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As ancient man trudged slowly along the Ridgeway from the West Country, he encountered the Icknield Way as he entered the western borders of Buckinghamshire. Just about Bledlow Ridge the gap in the escarpment was an inducement to step aside and he may well have followed the Bledlow-Saunderton Valley through the area where High Wycombe stands today and on to the Thames. Evidence of the presence of ancient man in those hills includes the Iron Age Hill Fort at Desborough Castle, while during the Roman occupation, about 150 AD there was a luxurious villa on the Rye with mosaic floors and heated baths which served the agricultural community around.

A more austere period followed and in 1086, when William the Conqueror ordered a tax assessment of his kingdom, Wicumbe', which was part of the estate of Robert d'Oilgi, comprised 2½ miles of the valley and up the hills on each side. It boasted six mills in comparison with Aylesbury's two and Buckingham's two and with West Wycombe and Woodburn included, had a string of 17 water mills stretching along the River Wye.

The population was spread through groups of hamlets along the river, with cottages at Bassetsbury, Loakes and the Parish Church, which together were known as the `Wicumbes'.

As a corporation, the history of the town goes back to the 13th century, with our first charter granted by Henry III [1237], we had mayors quite early on with the first mentioned in 1285 and the first we know by name being Roger Oughtred in 1302. As each monarch came to the throne, it was necessary to re-negotiate a new charter, which set out the way in which the town was ruled and outlined the rights of the corporation. There still survive charters from Mary I [1553]; Queen Elizabeth I, charters [1562 and 1598]; James I [1609]; Charles II [1657] and James II [1685]. There had also been a charter granted by Oliver Cromwell, but when the Restoration was proclaimed in 1660 this was burned in the marketplace.

The records of the Council are in the form of minutes of Council and Treasurer's accounts, and these date from the present day back to the medieval period. The First Ledger Book was given to the Mayor and Burgesses by William Redhode in 1475, and this handsome volume of 240 parchment leaves was the first of several which over the years have recorded the happenings in the `Council Meetings' of the Wycombe Borough. The name of the Borough has changed over the years, in the Domesday Book of 1086 it was simply `Wicumbe' it had alternative spellings of `Wicumbedena' and `Weycombe' among others, but in 1340 it was called `WycombeMarchaunt' and in 1478 the name `Chepingwycomb' was used. The first part of the name is probably taken from the River, and the use of Chepping or Chipping indicates the `market'.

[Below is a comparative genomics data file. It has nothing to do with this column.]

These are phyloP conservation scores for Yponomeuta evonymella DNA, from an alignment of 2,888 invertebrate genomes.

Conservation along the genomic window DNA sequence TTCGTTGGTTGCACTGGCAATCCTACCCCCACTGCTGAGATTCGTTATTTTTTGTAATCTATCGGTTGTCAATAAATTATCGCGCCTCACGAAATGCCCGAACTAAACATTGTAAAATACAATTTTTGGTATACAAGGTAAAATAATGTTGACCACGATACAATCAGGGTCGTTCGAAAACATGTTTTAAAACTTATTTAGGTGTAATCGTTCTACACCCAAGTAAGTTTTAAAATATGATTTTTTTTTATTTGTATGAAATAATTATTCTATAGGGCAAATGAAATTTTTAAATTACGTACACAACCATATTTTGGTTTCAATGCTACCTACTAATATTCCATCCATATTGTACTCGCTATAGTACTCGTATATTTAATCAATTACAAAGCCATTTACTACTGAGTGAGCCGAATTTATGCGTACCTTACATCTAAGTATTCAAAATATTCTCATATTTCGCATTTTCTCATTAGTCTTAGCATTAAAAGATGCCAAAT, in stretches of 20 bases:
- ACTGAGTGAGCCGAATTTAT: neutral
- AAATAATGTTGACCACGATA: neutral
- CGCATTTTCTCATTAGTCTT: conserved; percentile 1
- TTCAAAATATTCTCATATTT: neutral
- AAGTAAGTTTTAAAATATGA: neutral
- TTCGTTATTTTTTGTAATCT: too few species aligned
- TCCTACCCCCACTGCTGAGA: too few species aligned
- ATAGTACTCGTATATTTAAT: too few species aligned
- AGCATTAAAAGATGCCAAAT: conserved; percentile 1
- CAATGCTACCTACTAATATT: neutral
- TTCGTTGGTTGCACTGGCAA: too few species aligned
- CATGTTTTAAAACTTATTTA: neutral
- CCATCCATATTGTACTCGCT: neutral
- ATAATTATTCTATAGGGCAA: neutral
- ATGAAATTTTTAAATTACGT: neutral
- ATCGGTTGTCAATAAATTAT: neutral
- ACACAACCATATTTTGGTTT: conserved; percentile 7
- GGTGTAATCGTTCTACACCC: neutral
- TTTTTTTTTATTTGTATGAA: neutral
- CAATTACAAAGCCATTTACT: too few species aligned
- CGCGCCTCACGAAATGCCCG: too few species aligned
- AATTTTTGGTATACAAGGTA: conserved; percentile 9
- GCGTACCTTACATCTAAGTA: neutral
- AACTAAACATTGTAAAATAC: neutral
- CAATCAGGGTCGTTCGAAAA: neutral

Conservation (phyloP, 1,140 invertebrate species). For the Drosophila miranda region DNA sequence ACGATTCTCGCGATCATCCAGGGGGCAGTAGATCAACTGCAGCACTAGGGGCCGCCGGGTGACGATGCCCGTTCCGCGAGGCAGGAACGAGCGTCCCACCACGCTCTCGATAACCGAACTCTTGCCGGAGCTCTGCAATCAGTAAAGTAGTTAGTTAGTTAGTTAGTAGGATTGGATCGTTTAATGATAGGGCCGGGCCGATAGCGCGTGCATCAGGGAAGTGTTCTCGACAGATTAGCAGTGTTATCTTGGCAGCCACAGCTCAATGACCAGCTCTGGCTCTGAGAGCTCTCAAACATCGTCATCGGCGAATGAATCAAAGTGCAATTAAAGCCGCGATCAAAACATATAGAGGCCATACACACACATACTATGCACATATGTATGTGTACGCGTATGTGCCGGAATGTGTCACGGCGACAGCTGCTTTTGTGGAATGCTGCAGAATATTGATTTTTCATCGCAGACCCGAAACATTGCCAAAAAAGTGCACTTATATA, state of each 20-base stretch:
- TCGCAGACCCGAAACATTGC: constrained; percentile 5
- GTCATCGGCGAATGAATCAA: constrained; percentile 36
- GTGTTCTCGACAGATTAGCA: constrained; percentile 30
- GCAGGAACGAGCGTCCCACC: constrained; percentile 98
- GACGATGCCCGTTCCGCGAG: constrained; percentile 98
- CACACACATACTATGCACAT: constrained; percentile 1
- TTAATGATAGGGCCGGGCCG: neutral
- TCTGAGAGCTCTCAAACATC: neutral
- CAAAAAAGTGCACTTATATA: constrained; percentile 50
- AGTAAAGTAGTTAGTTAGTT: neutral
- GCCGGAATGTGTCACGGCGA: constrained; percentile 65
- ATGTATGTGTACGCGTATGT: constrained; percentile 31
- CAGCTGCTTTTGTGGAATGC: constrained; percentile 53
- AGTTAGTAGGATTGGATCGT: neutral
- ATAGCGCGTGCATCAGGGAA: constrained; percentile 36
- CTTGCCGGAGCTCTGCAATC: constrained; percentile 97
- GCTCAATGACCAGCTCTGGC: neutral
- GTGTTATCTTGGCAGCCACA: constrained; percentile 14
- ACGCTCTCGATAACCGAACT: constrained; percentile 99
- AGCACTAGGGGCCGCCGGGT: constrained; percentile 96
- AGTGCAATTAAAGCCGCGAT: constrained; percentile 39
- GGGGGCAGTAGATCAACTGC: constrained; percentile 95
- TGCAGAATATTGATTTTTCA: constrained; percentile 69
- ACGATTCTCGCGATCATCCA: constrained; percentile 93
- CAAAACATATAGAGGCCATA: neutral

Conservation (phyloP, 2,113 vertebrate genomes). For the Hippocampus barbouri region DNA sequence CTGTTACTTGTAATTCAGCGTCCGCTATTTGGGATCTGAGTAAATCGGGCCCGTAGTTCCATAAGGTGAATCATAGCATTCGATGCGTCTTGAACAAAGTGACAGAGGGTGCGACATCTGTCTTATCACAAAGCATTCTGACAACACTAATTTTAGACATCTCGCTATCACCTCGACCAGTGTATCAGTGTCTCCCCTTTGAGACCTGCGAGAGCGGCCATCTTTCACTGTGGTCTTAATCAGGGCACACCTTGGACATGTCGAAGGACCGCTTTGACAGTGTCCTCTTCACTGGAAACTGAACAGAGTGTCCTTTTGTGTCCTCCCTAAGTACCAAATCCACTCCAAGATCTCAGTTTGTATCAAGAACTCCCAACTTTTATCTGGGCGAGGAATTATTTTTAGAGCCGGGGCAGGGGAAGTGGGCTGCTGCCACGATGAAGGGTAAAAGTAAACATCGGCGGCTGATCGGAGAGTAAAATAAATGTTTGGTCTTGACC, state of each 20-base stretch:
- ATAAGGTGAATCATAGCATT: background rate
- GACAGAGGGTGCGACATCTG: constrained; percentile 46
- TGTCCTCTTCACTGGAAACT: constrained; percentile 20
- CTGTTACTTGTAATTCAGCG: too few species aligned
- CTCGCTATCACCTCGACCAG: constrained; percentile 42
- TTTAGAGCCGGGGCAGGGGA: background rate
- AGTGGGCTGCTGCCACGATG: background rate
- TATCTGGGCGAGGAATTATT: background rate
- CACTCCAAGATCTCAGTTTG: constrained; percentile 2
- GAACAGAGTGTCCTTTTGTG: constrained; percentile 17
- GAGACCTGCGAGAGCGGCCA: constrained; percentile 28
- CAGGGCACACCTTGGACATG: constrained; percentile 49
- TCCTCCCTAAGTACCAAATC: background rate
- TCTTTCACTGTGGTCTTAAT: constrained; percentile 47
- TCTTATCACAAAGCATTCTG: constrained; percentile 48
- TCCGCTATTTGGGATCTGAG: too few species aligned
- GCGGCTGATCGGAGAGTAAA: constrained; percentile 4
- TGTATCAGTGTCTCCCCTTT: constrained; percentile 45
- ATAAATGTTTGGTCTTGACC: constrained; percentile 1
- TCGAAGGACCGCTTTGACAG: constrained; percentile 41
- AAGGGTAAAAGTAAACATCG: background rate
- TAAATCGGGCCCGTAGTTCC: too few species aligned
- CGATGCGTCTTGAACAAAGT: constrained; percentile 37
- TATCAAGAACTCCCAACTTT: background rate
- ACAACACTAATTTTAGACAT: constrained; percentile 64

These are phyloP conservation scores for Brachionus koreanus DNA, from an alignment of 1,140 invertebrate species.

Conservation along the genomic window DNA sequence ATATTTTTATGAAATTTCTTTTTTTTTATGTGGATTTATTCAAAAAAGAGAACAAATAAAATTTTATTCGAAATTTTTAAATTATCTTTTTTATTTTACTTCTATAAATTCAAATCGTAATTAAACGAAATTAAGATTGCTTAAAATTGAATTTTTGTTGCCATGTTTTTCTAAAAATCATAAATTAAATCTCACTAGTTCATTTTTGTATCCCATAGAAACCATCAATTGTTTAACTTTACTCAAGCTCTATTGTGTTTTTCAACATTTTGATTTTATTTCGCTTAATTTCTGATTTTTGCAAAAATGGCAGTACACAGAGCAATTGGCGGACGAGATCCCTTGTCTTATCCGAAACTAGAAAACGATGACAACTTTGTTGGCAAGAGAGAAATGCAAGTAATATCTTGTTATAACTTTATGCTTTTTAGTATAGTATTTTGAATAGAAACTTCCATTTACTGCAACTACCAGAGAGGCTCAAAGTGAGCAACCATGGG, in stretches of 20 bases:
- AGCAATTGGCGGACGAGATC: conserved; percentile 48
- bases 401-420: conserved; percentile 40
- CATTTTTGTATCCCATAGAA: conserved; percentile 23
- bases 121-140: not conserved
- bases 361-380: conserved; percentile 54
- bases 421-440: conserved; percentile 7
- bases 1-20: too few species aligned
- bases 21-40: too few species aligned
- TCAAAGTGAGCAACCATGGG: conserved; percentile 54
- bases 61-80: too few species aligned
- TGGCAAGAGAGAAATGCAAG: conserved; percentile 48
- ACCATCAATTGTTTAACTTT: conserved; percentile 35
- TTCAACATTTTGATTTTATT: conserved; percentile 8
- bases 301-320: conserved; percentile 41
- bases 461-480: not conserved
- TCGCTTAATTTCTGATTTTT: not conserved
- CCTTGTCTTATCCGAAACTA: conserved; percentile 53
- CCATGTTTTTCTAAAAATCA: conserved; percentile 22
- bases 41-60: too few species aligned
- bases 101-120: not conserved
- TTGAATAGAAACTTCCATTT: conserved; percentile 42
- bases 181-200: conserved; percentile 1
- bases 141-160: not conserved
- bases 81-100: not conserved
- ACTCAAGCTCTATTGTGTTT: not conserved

Bound up with the history of Wycombe are the traditions and the treasures belonging to the town. The treasures, or regalia as it is often called, include:

The Great Mace, made of silver gilt, 1.4 metres longs and given to the Borough in 1694 by Thomas Lewes and Charles Godfrey. This fact is recorded on the mace, together with their coats of arms and the Royal Aims of William and Mary. The noticeable feature is the `crown', which follows the shape of the St Edward's Crown, while the several heavy knobs along the length of the mace remind us that its original use was to protect the Mayor from attackers. It also represented the Monarch in the Borough and the Charters under which the Borough was governed were, of course, sealed with the great Seal.

The Silver Stick, which is used by the Mayor in procession and is 98 cm long, with the arms of the Borough on the flat top. It was given to the Borough by the donors of the Great Mace, Thomas Lewes and Charles Godfrey in 1694 and probably replaced the iron stick given to the Borough in 1567. This was described in the Ledger Book as `one staffe of stele ring irne parcel gilte and doweskyn to be the staffe of Justice for the towne in perpetuam rei memorian' [one staff of steel ring iron parcel gilt and doveskin].

The Beadle's Badge, an oval badge made of silver 12 cm by 9 cm made to be worn on the arm and marked with the silver mark of 1685-6. Its design consists of the chained Swan of Wycombe within a border of laurel leaves.

The Small Mace is made of ebony and silver and is only 25 cms long. It has an open arched crown enclosing a cap of crimson velvet. On the upper mounting the words "Sergant atte Mace" are inscribed while the flat plate at the other end has "Wycombe Alines 1687" around a chained swan with outspread wings. The office of Sergeant at Mace had its practical as well as ceremonial responsibilities including the collection of fines and other outstanding debts owed to the Town. His major ceremonial role was carrying the Great Mace before the Mayor whilst on official business.

The Mayor's Chain of Gold and Badge of Office, consisting of a series of oval pointed links, each bearing a shield and united by smaller links. It was provided in 1875 and each subsequent Mayor added a link. The Badge of Office bears the arms of the Borough and was presented in 1876 by J O Griffits Esq, who laid out Frogmoor and presented the fountain in 1877 and also founded the High Wycombe Free Library in 1876.

The `Swan of Bucks' as a badge originated in the 12th century, as it was used by the family of De Mandeville. When the Earldom passed to the De Bohun Family, who held lands in Buckinghamshire, which included Wycombe, the Swan device was used on the Wycombe town arms. In 1566 it was recorded by the Clarenceux Herald, when it was described as a Swan with closed wings on a black ground. This record was repeated at visits of the Heralds in 1575 and 1634. It differs from the Buckinghamshire County Arms, in that the Buckinghamshire Swan has open wings and the mound on which it stands is partly red and black. The original borough was quite small, stretching from Frogmore to the hospital of St John, and from the top of Crendon Street to the bridge in St Mary Street. This remained the position until 1880 when the new boundaries stretched much further in every direction.